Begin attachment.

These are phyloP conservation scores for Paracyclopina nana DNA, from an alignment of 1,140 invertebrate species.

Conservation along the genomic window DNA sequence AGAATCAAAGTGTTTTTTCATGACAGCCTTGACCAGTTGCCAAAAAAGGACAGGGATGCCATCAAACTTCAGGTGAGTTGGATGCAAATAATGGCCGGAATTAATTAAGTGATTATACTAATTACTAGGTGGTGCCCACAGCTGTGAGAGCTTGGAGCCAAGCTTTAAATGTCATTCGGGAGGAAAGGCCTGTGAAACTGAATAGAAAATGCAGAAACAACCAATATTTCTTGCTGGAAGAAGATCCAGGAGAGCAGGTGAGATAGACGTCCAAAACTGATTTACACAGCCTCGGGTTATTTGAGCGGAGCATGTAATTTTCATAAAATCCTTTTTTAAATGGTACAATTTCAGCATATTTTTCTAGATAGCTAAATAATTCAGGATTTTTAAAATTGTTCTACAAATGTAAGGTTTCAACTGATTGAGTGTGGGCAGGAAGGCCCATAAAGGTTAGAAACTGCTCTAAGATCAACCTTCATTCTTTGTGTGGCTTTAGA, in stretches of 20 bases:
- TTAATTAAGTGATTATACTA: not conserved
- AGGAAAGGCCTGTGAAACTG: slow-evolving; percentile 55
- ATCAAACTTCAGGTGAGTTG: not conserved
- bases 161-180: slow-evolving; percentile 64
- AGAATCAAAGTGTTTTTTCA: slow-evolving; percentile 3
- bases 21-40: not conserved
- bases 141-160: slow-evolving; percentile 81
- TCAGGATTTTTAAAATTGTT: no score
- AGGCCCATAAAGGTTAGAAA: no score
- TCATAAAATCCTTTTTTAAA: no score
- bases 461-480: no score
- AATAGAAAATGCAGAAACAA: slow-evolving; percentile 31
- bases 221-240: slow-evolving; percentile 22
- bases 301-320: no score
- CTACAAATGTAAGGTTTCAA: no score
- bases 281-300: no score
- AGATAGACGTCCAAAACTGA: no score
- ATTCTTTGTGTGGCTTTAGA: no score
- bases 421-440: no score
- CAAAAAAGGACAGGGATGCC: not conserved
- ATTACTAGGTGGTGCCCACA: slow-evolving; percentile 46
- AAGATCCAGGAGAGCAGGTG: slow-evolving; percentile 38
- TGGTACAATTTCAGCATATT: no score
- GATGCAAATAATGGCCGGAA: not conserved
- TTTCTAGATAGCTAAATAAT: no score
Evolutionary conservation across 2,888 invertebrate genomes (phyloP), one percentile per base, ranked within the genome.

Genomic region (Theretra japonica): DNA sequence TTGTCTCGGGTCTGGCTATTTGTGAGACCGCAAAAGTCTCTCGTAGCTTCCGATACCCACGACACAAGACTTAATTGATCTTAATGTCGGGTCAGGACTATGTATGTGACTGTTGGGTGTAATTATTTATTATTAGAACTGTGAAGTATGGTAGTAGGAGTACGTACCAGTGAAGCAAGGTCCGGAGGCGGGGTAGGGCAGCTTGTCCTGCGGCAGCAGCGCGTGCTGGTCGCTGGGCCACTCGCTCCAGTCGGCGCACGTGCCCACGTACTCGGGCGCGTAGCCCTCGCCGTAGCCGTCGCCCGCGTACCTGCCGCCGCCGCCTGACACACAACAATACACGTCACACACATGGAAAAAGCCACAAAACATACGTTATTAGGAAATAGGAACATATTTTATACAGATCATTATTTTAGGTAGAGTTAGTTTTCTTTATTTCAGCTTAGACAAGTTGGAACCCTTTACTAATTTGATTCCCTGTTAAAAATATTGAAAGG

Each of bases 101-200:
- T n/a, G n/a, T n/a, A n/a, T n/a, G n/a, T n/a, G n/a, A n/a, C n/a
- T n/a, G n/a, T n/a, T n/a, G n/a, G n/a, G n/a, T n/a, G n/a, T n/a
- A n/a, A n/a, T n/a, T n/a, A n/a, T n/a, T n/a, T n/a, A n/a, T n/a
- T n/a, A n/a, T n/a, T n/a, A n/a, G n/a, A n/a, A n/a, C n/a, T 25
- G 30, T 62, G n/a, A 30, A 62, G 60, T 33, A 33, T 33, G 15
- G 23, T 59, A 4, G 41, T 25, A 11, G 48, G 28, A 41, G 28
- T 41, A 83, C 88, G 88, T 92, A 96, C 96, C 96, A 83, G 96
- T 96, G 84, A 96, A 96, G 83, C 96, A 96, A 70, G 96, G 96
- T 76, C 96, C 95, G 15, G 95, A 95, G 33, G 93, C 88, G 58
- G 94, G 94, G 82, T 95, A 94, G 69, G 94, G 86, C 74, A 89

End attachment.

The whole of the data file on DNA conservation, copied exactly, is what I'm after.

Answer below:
These are phyloP conservation scores for Paracyclopina nana DNA, from an alignment of 1,140 invertebrate species.

Conservation along the genomic window DNA sequence AGAATCAAAGTGTTTTTTCATGACAGCCTTGACCAGTTGCCAAAAAAGGACAGGGATGCCATCAAACTTCAGGTGAGTTGGATGCAAATAATGGCCGGAATTAATTAAGTGATTATACTAATTACTAGGTGGTGCCCACAGCTGTGAGAGCTTGGAGCCAAGCTTTAAATGTCATTCGGGAGGAAAGGCCTGTGAAACTGAATAGAAAATGCAGAAACAACCAATATTTCTTGCTGGAAGAAGATCCAGGAGAGCAGGTGAGATAGACGTCCAAAACTGATTTACACAGCCTCGGGTTATTTGAGCGGAGCATGTAATTTTCATAAAATCCTTTTTTAAATGGTACAATTTCAGCATATTTTTCTAGATAGCTAAATAATTCAGGATTTTTAAAATTGTTCTACAAATGTAAGGTTTCAACTGATTGAGTGTGGGCAGGAAGGCCCATAAAGGTTAGAAACTGCTCTAAGATCAACCTTCATTCTTTGTGTGGCTTTAGA, in stretches of 20 bases:
- TTAATTAAGTGATTATACTA: not conserved
- AGGAAAGGCCTGTGAAACTG: slow-evolving; percentile 55
- ATCAAACTTCAGGTGAGTTG: not conserved
- bases 161-180: slow-evolving; percentile 64
- AGAATCAAAGTGTTTTTTCA: slow-evolving; percentile 3
- bases 21-40: not conserved
- bases 141-160: slow-evolving; percentile 81
- TCAGGATTTTTAAAATTGTT: no score
- AGGCCCATAAAGGTTAGAAA: no score
- TCATAAAATCCTTTTTTAAA: no score
- bases 461-480: no score
- AATAGAAAATGCAGAAACAA: slow-evolving; percentile 31
- bases 221-240: slow-evolving; percentile 22
- bases 301-320: no score
- CTACAAATGTAAGGTTTCAA: no score
- bases 281-300: no score
- AGATAGACGTCCAAAACTGA: no score
- ATTCTTTGTGTGGCTTTAGA: no score
- bases 421-440: no score
- CAAAAAAGGACAGGGATGCC: not conserved
- ATTACTAGGTGGTGCCCACA: slow-evolving; percentile 46
- AAGATCCAGGAGAGCAGGTG: slow-evolving; percentile 38
- TGGTACAATTTCAGCATATT: no score
- GATGCAAATAATGGCCGGAA: not conserved
- TTTCTAGATAGCTAAATAAT: no score
Evolutionary conservation across 2,888 invertebrate genomes (phyloP), one percentile per base, ranked within the genome.

Genomic region (Theretra japonica): DNA sequence TTGTCTCGGGTCTGGCTATTTGTGAGACCGCAAAAGTCTCTCGTAGCTTCCGATACCCACGACACAAGACTTAATTGATCTTAATGTCGGGTCAGGACTATGTATGTGACTGTTGGGTGTAATTATTTATTATTAGAACTGTGAAGTATGGTAGTAGGAGTACGTACCAGTGAAGCAAGGTCCGGAGGCGGGGTAGGGCAGCTTGTCCTGCGGCAGCAGCGCGTGCTGGTCGCTGGGCCACTCGCTCCAGTCGGCGCACGTGCCCACGTACTCGGGCGCGTAGCCCTCGCCGTAGCCGTCGCCCGCGTACCTGCCGCCGCCGCCTGACACACAACAATACACGTCACACACATGGAAAAAGCCACAAAACATACGTTATTAGGAAATAGGAACATATTTTATACAGATCATTATTTTAGGTAGAGTTAGTTTTCTTTATTTCAGCTTAGACAAGTTGGAACCCTTTACTAATTTGATTCCCTGTTAAAAATATTGAAAGG

Each of bases 101-200:
- T n/a, G n/a, T n/a, A n/a, T n/a, G n/a, T n/a, G n/a, A n/a, C n/a
- T n/a, G n/a, T n/a, T n/a, G n/a, G n/a, G n/a, T n/a, G n/a, T n/a
- A n/a, A n/a, T n/a, T n/a, A n/a, T n/a, T n/a, T n/a, A n/a, T n/a
- T n/a, A n/a, T n/a, T n/a, A n/a, G n/a, A n/a, A n/a, C n/a, T 25
- G 30, T 62, G n/a, A 30, A 62, G 60, T 33, A 33, T 33, G 15
- G 23, T 59, A 4, G 41, T 25, A 11, G 48, G 28, A 41, G 28
- T 41, A 83, C 88, G 88, T 92, A 96, C 96, C 96, A 83, G 96
- T 96, G 84, A 96, A 96, G 83, C 96, A 96, A 70, G 96, G 96
- T 76, C 96, C 95, G 15, G 95, A 95, G 33, G 93, C 88, G 58
- G 94, G 94, G 82, T 95, A 94, G 69, G 94, G 86, C 74, A 89